|What is a hierarchical organisational structure? | Structure
|What is a hierarchical organisational structure? | Structure that has a number of levels and a chain of command by which decisions are made.
Tarmac has a typically hierarchical structure with seven levels. |Describe the three levels of responsibility at Tarmac and the key roles for each. | Three levels of responsibility and key roles: 1. Managers: Organise and plan their departments to exceed the expectation of internal and external customers. Manager’s key responsibilities are: a) Continuous process improvements b) Improving accuracy ) Reducing the need to repeat work d) Driving up efficiency year on year. 2. Supervisors: Work with managers to ensure that operators apply procedures and practices consistently.
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This involves using best practice to create value-added services across the business. 3. Operators: Operators are responsible for day-to-day operations of the business.
This is the level at which a university graduate might enter the organisation in order to learn all aspects of the business. The role requires accuracy, efficiency and a high level of individual responsibility. Explain how organisational structure supports business aims and objectives. | It is essential for organisations to have the right people in place in order to achieve aims and objectives. Example “Tarmac”: Tarmac’s long-term aim is to develop high performance teams who work within a culture of quality and continuous improvement.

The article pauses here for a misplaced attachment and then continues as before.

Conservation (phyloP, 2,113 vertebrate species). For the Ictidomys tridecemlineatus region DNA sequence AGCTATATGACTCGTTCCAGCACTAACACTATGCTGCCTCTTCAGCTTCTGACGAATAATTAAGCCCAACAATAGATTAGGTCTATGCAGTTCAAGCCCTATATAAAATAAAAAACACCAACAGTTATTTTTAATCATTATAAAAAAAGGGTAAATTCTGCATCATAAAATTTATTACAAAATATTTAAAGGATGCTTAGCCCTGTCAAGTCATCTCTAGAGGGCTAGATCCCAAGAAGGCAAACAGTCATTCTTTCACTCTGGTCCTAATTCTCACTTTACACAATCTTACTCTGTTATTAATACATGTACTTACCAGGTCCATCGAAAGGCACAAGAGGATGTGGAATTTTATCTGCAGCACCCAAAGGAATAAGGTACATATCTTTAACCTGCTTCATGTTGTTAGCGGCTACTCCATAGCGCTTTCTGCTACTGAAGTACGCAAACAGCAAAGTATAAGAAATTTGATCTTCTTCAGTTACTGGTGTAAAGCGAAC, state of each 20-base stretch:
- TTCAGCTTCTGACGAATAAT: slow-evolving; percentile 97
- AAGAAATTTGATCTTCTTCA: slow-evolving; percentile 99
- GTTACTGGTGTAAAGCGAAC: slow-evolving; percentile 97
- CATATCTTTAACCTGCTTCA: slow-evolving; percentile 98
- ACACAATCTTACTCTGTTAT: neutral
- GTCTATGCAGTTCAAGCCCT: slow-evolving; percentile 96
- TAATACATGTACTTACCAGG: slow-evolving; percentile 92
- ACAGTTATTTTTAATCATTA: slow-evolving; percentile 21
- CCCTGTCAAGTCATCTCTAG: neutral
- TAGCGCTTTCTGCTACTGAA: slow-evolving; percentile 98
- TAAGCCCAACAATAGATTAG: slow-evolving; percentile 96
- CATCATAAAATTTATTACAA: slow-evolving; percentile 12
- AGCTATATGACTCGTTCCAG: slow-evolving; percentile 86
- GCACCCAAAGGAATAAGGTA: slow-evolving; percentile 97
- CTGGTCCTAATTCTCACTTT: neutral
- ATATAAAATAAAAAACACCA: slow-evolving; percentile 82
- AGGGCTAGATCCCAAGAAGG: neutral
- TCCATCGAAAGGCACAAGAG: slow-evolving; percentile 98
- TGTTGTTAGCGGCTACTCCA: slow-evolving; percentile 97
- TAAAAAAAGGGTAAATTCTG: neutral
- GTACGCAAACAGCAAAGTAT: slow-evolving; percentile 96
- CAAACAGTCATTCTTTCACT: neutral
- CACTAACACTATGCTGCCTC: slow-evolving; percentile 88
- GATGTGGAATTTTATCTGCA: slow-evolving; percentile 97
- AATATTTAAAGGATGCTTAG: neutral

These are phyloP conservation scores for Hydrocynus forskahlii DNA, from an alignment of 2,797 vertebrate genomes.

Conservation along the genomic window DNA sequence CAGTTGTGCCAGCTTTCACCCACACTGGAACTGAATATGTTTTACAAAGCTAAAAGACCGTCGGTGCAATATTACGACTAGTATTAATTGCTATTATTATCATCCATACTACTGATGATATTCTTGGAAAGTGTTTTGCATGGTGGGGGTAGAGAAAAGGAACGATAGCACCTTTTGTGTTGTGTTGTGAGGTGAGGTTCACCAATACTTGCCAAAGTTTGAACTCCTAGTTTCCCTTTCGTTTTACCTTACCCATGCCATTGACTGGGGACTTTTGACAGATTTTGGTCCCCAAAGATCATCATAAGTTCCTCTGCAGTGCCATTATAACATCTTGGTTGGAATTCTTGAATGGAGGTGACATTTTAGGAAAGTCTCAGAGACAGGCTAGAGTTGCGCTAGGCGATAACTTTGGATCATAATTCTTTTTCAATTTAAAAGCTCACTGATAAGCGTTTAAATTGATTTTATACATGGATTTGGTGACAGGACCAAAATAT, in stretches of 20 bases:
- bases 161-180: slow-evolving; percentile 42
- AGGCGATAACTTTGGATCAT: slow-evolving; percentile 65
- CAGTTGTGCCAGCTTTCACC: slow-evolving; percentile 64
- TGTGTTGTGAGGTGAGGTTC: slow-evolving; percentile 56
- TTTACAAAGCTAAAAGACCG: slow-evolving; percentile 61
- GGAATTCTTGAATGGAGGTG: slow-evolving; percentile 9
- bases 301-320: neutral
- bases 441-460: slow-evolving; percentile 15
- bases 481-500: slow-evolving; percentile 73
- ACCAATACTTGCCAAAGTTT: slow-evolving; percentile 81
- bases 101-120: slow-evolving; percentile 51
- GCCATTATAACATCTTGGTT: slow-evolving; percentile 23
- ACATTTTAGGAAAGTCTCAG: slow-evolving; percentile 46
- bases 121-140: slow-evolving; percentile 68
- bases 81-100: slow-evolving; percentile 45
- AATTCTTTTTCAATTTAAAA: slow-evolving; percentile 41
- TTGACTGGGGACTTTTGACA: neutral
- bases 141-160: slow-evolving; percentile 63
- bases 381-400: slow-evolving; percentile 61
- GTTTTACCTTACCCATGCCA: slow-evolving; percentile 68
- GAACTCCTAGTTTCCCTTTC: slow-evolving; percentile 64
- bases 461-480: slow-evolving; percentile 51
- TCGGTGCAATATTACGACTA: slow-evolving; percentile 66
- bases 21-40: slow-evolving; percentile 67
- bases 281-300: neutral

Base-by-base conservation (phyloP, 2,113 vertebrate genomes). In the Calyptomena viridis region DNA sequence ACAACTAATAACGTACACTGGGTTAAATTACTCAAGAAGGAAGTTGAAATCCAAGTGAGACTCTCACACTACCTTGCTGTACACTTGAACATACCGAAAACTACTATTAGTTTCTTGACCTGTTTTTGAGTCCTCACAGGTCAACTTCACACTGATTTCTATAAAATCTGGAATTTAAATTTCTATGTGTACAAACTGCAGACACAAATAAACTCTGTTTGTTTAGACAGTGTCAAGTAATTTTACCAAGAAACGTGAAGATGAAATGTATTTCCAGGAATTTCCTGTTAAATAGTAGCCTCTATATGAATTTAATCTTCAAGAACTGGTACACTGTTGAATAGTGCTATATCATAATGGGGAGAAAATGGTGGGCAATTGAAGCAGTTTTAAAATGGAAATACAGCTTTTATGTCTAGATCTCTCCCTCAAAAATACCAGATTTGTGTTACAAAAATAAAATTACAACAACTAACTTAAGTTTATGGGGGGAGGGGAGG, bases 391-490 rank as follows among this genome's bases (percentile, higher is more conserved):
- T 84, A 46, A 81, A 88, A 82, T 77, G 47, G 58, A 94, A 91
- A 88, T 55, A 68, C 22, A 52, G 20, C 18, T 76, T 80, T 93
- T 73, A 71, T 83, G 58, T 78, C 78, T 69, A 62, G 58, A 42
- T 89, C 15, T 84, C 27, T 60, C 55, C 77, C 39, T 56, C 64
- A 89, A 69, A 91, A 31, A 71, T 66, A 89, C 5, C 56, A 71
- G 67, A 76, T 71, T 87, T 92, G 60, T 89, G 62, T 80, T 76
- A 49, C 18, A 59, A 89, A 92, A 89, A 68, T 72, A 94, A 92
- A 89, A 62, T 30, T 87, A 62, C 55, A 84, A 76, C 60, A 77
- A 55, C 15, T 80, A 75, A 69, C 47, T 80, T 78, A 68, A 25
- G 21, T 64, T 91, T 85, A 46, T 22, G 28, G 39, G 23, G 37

Tarmac employees have the opportunity to contribute their ideas on how to achieve results. They can do this through the employee suggestion scheme or by presenting ideas to managers to discuss within development teams.This helps individuals feel part of the wider team, allows them to gain a greater understanding of the business and strengthens employee engagement and commitment to the organisation. |Evaluate how key performance indicators help to drive business improvements. | Key performance indicators: Targets set to monitor performance across a range of activities within a function, department or role.
Key performance indicators (KPI) are “critical success factors” that are crucial for the continued success of a business or any organization.The importance of KPIs is that they help the company to assess how it is doing in terms of the targets that it has set itself, and they can act to incentivise superior performance. Often KPIs are linked to staff review appraisals – e. g. if the customer support team meets its customer satisfaction KPI, then its members get their yearly bonus. KPIs are an invaluable means of ensuring that company focuses on what’s important and that targets are met and exceeded. The focus placed on them should come right from the top, and their importance then needs to be cascaded throughout the organisation.